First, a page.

This point is intriguing for me, particularly in the context of, broadly “fair use” in an academic context. I see this game, generously, as a kind of analytic conversation and engagement with the material. Taking the instructions of the game and creating an “object” that is the game, but in this different, networked, screen-based instantiation is seen by the widow and her lawyers as not at all like writing a paper-and-words-based essay, which is what academics more traditionally do. Here are instances where analytic engagement and the materialization of Alex’s insights and thoughts crosses some boundary into the realm of “unfair” use.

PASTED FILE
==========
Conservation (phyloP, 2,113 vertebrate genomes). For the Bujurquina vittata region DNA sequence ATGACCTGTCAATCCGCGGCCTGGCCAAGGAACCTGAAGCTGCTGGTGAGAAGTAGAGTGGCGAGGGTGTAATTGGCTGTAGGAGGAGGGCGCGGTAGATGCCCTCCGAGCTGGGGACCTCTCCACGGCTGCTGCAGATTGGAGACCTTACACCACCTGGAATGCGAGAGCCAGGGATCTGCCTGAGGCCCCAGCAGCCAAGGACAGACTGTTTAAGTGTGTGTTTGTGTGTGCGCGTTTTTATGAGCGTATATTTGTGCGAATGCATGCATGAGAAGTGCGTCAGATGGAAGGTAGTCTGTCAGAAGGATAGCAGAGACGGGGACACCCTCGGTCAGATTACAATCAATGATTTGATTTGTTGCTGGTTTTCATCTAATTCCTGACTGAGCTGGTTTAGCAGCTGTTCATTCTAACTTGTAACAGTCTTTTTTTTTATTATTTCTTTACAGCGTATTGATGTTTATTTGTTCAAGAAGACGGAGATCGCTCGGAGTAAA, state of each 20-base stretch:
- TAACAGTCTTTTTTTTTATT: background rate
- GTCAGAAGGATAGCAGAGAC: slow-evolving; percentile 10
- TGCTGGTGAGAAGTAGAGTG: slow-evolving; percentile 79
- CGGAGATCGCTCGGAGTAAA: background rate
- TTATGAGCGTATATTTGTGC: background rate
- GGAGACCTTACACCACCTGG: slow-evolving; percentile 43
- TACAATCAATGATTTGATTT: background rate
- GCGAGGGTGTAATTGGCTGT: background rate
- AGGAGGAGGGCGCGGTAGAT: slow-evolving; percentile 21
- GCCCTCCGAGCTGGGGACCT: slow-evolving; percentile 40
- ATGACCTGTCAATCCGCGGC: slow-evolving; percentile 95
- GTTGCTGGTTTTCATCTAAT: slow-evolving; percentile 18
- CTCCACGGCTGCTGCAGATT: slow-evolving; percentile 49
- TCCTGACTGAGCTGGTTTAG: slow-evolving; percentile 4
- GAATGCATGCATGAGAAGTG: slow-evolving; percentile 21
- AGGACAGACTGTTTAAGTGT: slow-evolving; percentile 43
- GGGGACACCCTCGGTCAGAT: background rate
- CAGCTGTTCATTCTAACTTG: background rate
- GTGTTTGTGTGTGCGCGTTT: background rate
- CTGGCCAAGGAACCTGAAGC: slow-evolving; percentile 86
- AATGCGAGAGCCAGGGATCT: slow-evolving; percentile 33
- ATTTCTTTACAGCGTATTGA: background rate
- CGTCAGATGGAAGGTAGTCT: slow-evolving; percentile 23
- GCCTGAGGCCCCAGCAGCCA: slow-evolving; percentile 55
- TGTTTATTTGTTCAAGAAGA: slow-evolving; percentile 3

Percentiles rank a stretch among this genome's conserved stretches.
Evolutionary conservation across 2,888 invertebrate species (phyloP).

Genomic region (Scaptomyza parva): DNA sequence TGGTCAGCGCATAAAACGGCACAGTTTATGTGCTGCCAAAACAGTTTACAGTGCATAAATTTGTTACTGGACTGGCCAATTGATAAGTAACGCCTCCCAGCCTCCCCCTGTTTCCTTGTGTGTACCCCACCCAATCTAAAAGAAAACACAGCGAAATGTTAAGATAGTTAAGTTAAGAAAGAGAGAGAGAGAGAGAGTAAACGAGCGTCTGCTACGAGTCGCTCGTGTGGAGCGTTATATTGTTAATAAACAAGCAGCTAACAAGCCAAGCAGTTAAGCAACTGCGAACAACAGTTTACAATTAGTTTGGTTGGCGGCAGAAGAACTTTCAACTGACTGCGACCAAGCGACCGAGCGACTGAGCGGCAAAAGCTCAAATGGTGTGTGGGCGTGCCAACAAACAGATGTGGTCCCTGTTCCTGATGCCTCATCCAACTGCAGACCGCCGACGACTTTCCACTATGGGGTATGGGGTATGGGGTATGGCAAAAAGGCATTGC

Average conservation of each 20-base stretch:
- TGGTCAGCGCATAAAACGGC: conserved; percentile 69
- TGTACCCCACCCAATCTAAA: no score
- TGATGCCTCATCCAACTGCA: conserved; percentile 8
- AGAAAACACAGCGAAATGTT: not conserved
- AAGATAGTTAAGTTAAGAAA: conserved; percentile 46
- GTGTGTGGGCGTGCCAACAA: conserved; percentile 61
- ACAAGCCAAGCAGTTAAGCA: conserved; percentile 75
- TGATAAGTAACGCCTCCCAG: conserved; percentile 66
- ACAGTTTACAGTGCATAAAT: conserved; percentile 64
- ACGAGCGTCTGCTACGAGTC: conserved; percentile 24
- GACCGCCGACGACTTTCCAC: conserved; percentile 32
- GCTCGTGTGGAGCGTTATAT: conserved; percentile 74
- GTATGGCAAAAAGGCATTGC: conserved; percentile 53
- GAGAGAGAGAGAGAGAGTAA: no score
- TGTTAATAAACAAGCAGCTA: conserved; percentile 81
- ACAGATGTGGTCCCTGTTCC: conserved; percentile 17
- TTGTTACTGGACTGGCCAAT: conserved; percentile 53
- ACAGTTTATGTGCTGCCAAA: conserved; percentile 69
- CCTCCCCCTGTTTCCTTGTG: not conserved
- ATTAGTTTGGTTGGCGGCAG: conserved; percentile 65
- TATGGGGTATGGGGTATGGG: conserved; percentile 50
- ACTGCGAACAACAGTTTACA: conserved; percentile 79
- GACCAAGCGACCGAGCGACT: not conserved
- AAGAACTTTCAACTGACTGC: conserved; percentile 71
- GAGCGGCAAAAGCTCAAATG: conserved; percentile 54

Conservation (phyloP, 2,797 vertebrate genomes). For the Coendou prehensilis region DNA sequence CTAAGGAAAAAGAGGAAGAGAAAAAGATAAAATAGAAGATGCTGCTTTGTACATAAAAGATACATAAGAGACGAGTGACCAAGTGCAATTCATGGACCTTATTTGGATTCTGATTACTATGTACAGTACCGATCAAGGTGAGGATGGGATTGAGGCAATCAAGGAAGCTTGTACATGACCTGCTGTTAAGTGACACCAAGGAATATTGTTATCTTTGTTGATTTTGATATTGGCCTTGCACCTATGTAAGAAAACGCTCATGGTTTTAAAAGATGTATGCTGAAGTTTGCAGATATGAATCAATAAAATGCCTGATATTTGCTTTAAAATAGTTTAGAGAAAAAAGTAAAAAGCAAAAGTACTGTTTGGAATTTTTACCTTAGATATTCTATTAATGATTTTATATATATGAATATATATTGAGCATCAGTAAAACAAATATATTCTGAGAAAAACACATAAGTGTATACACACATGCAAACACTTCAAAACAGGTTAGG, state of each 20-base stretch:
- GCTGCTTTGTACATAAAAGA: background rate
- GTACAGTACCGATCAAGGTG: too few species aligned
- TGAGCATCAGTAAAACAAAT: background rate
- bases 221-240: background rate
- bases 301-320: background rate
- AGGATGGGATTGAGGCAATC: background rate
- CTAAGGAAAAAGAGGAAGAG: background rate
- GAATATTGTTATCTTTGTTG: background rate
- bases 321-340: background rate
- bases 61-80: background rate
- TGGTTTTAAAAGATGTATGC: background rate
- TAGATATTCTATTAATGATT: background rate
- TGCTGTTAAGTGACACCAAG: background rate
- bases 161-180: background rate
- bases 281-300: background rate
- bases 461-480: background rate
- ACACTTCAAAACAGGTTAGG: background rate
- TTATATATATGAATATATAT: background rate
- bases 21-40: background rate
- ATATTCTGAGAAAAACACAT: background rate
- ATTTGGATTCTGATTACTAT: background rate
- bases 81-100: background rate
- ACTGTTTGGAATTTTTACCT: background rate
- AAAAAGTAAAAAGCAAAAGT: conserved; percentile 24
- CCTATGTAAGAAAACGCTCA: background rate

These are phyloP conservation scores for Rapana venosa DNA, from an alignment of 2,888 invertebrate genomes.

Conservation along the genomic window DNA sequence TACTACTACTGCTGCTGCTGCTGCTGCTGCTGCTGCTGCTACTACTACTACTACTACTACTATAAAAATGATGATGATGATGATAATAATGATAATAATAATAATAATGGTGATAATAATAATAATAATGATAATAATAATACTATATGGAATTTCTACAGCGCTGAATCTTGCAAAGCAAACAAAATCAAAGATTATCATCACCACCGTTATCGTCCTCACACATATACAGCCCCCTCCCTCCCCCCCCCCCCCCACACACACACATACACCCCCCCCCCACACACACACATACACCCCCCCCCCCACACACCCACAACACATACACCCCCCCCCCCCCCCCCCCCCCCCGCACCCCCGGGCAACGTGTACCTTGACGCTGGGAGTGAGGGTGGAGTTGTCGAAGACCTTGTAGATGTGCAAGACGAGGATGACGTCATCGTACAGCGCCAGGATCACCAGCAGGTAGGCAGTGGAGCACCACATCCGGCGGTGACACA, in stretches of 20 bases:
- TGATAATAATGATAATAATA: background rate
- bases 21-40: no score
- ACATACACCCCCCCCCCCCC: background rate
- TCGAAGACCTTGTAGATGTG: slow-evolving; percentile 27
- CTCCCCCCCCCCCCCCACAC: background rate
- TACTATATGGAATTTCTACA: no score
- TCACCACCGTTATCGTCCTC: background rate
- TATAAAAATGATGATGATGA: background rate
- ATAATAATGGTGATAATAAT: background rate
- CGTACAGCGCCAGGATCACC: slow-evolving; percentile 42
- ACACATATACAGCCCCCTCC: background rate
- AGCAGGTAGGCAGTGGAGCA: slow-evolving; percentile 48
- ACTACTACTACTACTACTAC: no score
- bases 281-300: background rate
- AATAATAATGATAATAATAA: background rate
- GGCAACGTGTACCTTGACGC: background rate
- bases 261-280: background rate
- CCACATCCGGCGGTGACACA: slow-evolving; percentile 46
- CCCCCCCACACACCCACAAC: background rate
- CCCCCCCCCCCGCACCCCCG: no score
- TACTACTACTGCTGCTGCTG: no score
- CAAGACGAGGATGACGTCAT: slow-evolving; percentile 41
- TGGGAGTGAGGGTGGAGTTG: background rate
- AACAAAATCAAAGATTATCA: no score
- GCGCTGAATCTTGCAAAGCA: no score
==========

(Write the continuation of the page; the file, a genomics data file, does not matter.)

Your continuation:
Some parenthetical notes. As I mentioned, Alex and the R-S-G make their own theory objects, as I would call them. Here, with Kriegspiel, they’re using the Java Monkey Engine. — "A 3D game engine written in and for Java. Many features including collisions, particle systems, shaders, terrain system, renderer abstraction."

Ian Bogost has some remarks on Kriegspiel as well.